LOS ANGELES — “At First Light: The Dawning of Asian Pacific America,” a multi-media exhibit celebrating the emergence of a politically defined Asian Pacific American consciousness and identity, is now on display through Oct. 20 at the Japanese American National Museum in Little Tokyo.
This co-production of Visual Communications and JANM chronicles the transformation of the community from the outdated categorization of “Oriental” to the political identity of “Asian Pacific American” that rejected racist stereotypes, stood up for human rights, recovered lost histories, and created new cultural expressions.
John Esaki, former VC member and current JANM official, pointed out that prior to the 1970s, there wasn’t much produced by the APA community about themselves. “There were things like ‘Farewell to Manzanar,’ but that was made by Universal Studios. VC’s philosophy was that the community should do its own documentation.”
“At First Light” is the brainchild of Duane Kubo, Robert Nakamura, and Eddie Wong, three of the four founders of Visual Communications, VC staffer Abraham Ferrer reported via e-mail. “The fourth founder, Alan Ohashi, was not involved with the organizing of this exhibit but his photos figure prominently throughout.”
The exhibit draws from hundreds of thousands of photographs and more than 100 videos in VC’s collections. Formed in Los Angeles in 1970 as the first Asian Pacific American media organization in the country, VC set out to capture and cultivate the newfound unity that was Asian Pacific America. In the current climate of xenophobia and racism, VC seeks to strengthen resistance by evoking the legacy of APA activism through this display.
Highlights of ‘At First Light’
‘Video Stories from the VC Archives’: Thirty short videos tell the stories of places, like Historic Manilatown, or events, such as the first Asian American march against the Vietnam War, as documented in the VC Archives with new commentary by people who appear in these now historical images.
“I was moved by the silent Super 8mm film documenting the Jan. 17, 1970, Asian Americans for Peace March and rally through the streets of Little Tokyo, as well as the personal story of Andrea Ling Yamasaki, who as a child lived along old Chung King Road in Los Angeles Chinatown, and her stories of her family’s business across the walkway from the original Chinatown Teenpost … while Mia Frances Yamamoto’s tribute to the late activist Steven Tatsukawa adds a welcome note of levity and humor,” Ferrer added. “They all express VC’s priorities of telling accurate and honest stories about our communities through self-determined modes of creative expression.”
‘America’s Concentration Camps’: The oldest and largest artifact in the exhibition and VC’s first production is a free-standing cube sculpture by Robert Nakamura displaying what were then never-before-seen photographs of life in America’s World War II concentration camps for Japanese Americans, as well as ugly scenes of racism by the majority population against Japanese Americans. The Cube exhibit was created in 1970 for the campaign to repeal the Emergency Detention Act of 1950.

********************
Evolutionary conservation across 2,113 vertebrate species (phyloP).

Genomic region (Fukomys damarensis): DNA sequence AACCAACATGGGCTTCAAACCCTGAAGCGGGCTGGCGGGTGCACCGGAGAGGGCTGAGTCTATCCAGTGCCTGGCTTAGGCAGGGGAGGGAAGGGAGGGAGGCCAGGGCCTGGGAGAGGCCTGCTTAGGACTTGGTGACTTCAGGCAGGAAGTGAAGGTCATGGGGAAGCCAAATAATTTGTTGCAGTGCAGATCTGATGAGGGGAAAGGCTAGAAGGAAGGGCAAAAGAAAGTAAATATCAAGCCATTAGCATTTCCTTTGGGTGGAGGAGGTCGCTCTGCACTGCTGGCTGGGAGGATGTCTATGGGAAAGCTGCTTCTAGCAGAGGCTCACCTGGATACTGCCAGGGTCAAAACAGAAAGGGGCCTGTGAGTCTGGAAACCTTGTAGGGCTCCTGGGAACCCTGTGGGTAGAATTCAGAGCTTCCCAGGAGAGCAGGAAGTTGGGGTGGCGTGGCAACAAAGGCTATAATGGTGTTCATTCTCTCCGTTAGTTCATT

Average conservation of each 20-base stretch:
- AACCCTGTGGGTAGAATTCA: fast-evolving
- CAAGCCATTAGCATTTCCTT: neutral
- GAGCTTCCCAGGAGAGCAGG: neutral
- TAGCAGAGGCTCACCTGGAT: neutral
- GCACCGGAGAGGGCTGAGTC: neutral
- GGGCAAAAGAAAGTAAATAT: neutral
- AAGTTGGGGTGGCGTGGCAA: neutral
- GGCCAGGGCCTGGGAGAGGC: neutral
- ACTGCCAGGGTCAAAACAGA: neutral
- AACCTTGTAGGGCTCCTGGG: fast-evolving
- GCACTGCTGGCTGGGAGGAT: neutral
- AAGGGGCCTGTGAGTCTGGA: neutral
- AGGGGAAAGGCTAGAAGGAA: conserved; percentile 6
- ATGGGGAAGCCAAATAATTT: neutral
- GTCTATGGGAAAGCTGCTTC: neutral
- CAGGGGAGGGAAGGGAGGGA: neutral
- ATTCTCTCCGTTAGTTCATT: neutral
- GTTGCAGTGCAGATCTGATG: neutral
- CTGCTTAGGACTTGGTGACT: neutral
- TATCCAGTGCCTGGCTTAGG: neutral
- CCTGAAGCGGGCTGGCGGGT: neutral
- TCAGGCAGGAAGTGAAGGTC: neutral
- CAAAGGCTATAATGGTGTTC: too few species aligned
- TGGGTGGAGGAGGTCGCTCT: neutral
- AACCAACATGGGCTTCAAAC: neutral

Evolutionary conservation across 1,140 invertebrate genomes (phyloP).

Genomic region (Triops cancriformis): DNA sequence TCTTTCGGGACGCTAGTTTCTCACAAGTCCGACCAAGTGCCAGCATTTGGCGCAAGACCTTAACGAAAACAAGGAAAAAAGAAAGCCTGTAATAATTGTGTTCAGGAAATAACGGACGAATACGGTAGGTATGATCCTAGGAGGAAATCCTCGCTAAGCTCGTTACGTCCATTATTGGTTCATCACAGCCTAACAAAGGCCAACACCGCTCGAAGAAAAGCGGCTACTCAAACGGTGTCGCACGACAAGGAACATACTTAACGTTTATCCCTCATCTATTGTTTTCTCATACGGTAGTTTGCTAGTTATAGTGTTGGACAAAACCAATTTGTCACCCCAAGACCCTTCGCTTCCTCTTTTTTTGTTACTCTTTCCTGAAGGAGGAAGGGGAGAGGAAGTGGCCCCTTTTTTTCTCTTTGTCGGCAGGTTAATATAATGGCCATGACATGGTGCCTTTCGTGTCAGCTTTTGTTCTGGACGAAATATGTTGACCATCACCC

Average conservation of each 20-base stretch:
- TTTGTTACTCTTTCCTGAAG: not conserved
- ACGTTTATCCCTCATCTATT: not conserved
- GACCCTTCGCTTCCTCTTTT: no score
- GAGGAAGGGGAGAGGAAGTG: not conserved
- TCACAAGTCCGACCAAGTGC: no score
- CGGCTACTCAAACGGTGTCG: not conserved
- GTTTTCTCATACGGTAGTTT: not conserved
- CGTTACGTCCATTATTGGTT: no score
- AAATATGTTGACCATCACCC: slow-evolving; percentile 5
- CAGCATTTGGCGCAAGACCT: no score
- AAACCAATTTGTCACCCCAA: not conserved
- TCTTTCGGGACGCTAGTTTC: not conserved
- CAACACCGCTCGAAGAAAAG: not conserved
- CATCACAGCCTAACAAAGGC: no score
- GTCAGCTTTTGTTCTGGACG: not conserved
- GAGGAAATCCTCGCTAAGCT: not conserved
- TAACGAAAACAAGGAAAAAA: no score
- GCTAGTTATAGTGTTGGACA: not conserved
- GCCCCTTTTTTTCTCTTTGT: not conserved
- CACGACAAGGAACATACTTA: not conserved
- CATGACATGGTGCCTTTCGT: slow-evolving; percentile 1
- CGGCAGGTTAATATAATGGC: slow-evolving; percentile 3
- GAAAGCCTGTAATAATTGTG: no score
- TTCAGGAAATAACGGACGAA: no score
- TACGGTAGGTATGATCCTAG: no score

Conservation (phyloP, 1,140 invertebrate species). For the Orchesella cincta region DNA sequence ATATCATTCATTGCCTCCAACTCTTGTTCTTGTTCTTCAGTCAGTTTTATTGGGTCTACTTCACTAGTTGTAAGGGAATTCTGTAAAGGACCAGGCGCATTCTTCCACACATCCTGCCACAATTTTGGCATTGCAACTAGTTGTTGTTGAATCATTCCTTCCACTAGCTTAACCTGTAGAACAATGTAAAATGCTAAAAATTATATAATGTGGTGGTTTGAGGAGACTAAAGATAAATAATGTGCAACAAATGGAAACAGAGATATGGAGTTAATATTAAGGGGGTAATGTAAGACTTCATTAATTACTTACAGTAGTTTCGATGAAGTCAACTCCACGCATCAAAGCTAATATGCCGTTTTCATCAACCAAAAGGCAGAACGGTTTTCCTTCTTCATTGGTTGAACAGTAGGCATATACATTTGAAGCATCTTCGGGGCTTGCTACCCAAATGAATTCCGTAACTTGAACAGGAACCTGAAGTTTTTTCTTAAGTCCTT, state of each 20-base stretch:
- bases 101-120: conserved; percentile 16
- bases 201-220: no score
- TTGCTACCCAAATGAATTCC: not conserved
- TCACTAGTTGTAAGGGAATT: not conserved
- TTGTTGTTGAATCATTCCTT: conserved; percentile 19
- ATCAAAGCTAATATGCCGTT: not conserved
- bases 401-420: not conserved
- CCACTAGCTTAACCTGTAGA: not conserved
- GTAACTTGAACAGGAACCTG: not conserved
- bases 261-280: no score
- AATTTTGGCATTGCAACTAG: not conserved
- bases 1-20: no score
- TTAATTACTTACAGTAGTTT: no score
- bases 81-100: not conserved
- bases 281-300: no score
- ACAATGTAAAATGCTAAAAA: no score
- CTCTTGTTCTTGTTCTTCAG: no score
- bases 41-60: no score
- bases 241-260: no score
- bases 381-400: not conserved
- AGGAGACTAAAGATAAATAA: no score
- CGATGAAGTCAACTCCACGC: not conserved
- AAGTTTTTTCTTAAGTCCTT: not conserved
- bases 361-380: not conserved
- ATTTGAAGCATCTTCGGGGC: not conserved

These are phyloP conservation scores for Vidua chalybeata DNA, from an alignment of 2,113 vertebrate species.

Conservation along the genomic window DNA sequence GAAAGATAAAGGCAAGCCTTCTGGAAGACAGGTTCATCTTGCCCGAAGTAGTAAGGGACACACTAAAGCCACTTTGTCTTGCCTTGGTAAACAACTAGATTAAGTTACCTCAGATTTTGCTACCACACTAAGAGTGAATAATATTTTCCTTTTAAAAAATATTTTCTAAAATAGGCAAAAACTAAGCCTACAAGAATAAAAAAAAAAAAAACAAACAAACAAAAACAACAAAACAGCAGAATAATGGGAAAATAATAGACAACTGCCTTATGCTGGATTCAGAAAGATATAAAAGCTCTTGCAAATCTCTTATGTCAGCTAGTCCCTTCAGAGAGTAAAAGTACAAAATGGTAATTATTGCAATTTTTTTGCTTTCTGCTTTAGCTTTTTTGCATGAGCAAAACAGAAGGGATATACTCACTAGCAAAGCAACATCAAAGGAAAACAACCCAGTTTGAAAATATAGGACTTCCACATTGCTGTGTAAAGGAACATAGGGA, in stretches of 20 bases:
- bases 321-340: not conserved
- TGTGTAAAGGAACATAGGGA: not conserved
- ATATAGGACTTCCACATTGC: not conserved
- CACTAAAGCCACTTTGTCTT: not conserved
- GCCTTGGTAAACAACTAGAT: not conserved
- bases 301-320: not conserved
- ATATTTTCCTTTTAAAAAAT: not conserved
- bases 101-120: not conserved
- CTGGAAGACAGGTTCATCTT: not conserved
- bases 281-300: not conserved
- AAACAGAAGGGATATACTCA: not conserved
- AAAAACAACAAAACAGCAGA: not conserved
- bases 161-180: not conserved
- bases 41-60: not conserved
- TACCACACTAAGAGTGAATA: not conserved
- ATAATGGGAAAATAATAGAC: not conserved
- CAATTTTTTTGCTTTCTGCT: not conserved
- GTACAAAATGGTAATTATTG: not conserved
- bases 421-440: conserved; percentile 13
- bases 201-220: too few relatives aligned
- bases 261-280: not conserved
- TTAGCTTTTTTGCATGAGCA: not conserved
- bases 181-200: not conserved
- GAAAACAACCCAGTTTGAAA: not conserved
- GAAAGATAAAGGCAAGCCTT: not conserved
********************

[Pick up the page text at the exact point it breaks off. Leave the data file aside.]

One in the pile of cubes displays a wartime Life magazine article informing readers “How to Tell Japs from the Chinese,” describing the Japanese as the ugly, disloyal and treacherous enemy, while portraying the Chinese as a friendly, trustworthy and loyal ally. Another cube shows a news article in which Gen. John DeWitt justifies the government’s ethnic cleansing campaign that resulted in the incarceration of 120,000 West Coast Japanese. “A Jap is a Jap,” DeWitt declares. “It makes no difference whether he is an American (citizen) … You can’t change him by giving him a piece of paper.”
Other images, like the Manzanar Pilgrimage, depicting the “revocation of one’s civil liberties, with images of a community’s efforts to begin reclaiming those rights through remembrance … and action, were a demonstration of VC staffers’ efforts to capture and document the long, ongoing process of recovery of identity and heritage and pursuit of enfranchisement and justice,” Ferrer exclaimed.
‘FSN 1972’: This contemporary video installation by award-winning filmmaker Tadashi Nakamura features motion picture footage embedded into the windows and doorways of a large-scale projection of a 1972 graphic drawing of First Street North, the historic heart of Little Tokyo for more than 100 years. VC’s installation embodies the current effort to preserve spaces of memory and meaning to ensure historical and cultural continuity into the future.
The installation highlights the APA movement through outtakes from “films that never saw the light of day at VC,” Ferrer noted. “Scenes from the Third World Unity Storefront to the legendary 1969 Asian American Community Picnic (“Cincip”), Senshin Buddhist temple and the seminal beginnings of Kinnara Taiko … as well from VC films including Cruisin’ J-Town … and many others, makes visible the excitement and vibrancy of an emerging movement and community consciousness.”
The museum is located at 100 North Central Ave. in Los Angeles. For more information, including museum hours and the cost of admission, visit janm.org or call (213) 625-0414.